The House and Senate Republican leaders have announced their delegates for the bipartisan, bicameral negotiations with the White House aimed at hammering out a deficit-reduction plan by late June.

Senate Minority Leader Mitch McConnell (R-Ky.) has tapped Senate Minority Whip Jon Kyl (R-Ariz.), the number-two Senate Republican and a member of the Senate Finance Committee. House Speaker John Boehner (R-Ohio), meanwhile, has tapped Majority Leader Eric Cantor (R-Va.) to represent House Republicans.

McConnell’s and Boehner’s appointment of only one representative each stands in contrast to House and Senate Democrats’ selection of two delegates each. Democrats generally have been enthusiastic about the deficit talks, which will be led by Vice President Biden, and the first of which will take place at Blair House on May 5. Republicans have expressed skepticism about the idea of another deficit commission, particularly one comprised of 17 members, as the White House had originally planned.

In a statement Tuesday, McConnell praised Kyl’s understanding of “both the urgency of the debt crisis and the need for a significant effort to reduce that debt before any successful vote on the debt ceiling increase,” which is expected to come in the next few months.

“There is bipartisan opposition in the Senate to raising the debt ceiling unless we do something significant about the debt, and I was encouraged to see the president acknowledge that in an interview Friday,” McConnell said. “With the president’s acknowledgment, and with the S&P warning of the consequences of inaction, it is my hope that there will be a new urgency from the White House and our friends across the aisle to finding solutions to what we all know must be done. A serious and credible path forward to reduce spending is the only thing, in my judgment, that will get Republican votes in the Senate to raise the debt ceiling.”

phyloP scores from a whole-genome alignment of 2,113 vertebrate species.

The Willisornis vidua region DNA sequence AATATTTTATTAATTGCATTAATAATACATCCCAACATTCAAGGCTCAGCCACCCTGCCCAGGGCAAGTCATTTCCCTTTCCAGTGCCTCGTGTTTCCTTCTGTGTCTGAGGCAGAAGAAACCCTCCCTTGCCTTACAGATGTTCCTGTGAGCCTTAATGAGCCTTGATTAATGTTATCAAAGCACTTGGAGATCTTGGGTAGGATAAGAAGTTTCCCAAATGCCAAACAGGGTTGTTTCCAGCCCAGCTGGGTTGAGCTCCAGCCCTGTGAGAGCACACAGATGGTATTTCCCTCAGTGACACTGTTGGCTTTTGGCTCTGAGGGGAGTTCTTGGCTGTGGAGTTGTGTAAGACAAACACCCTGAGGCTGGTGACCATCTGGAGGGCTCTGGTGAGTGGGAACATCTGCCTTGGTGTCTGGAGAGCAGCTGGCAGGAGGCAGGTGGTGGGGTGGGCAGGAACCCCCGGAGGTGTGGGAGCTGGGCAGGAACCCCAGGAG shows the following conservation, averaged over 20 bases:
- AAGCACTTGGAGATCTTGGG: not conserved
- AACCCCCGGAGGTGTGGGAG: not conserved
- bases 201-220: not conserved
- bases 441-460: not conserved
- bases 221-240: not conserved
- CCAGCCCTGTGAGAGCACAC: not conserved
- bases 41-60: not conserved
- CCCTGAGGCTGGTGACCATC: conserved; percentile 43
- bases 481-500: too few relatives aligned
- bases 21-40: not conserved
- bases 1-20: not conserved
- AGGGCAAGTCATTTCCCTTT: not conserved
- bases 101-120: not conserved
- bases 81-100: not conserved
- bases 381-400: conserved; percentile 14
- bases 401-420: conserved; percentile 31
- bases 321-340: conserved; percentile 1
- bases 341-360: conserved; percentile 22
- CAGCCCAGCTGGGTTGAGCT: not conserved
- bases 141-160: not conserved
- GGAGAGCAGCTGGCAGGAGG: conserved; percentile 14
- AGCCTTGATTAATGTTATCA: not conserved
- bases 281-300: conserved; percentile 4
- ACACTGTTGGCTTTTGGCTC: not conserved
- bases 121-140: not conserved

Boehner said in his statement announcing Cantor’s appointment that “with a crisis of this magnitude, commissions are simply no substitute for action.”

“That’s why the House has already passed a responsible budget that cuts spending and preserves critical health and retirement programs for America’s seniors,” he added. “The president, on the other hand, utterly ignored the recommendations of his last deficit commission and submitted a budget that would add more than $9 trillion to the debt and raise taxes on job creators.”

Cantor said in a statement that he “remain(ed) skeptical that the Administration will take this effort seriously, especially after it all but ignored its previous debt commission and President Obama had to be dragged kicking and screaming to consider minimal spending cuts for the rest of this fiscal year.”

House Minority Leader Nancy Pelosi (D-Calif.) has tapped Assistant Democratic Whip Jim Clyburn (D-S.C.) and Rep. Chris Van Hollen (D-Md.) for the talks, while Senate Majority Leader Harry Reid (D-Nev.) has selected Senate Finance Committee Chairman Max Baucus (D-Mont.) and Appropriations Committee Chairman Daniel Inouye (D-Hawaii) to attend.

Notably, the White House-led talks will not include any members of the Senate’s bipartisan “Gang of Six,” which has been meeting regularly to hash out its own deficit-reduction plan.